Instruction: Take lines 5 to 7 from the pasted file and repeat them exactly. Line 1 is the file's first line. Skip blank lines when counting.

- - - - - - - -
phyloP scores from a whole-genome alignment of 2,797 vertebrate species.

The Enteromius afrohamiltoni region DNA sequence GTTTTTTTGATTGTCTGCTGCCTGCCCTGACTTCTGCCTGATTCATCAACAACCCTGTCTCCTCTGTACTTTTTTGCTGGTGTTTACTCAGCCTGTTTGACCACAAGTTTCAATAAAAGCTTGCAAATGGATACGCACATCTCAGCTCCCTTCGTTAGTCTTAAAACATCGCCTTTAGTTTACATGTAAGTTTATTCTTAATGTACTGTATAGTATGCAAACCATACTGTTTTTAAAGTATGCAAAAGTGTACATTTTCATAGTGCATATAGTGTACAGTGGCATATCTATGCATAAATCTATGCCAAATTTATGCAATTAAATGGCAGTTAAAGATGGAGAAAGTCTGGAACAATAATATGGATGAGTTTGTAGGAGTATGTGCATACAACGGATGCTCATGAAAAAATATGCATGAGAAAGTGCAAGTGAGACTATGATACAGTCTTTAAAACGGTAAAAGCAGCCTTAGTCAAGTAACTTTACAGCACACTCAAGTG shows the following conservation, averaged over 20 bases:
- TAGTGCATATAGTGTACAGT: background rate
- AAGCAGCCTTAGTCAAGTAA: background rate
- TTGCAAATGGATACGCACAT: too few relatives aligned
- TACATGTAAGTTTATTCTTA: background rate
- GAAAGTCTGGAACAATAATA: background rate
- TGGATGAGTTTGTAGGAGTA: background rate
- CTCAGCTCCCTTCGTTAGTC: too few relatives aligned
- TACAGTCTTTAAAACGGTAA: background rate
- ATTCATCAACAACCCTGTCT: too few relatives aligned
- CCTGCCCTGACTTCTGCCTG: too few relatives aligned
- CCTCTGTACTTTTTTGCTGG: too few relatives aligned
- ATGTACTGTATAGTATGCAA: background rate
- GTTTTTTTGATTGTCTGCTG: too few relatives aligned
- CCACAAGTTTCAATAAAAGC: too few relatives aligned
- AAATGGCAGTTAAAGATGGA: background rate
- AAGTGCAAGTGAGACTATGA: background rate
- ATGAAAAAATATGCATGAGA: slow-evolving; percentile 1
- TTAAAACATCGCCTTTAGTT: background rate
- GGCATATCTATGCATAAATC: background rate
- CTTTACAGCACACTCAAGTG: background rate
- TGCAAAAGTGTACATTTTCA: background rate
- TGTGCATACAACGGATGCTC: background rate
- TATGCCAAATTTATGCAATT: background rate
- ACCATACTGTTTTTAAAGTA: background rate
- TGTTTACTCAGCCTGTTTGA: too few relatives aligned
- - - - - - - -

- TTGCAAATGGATACGCACAT: too few relatives aligned
- TACATGTAAGTTTATTCTTA: background rate
- GAAAGTCTGGAACAATAATA: background rate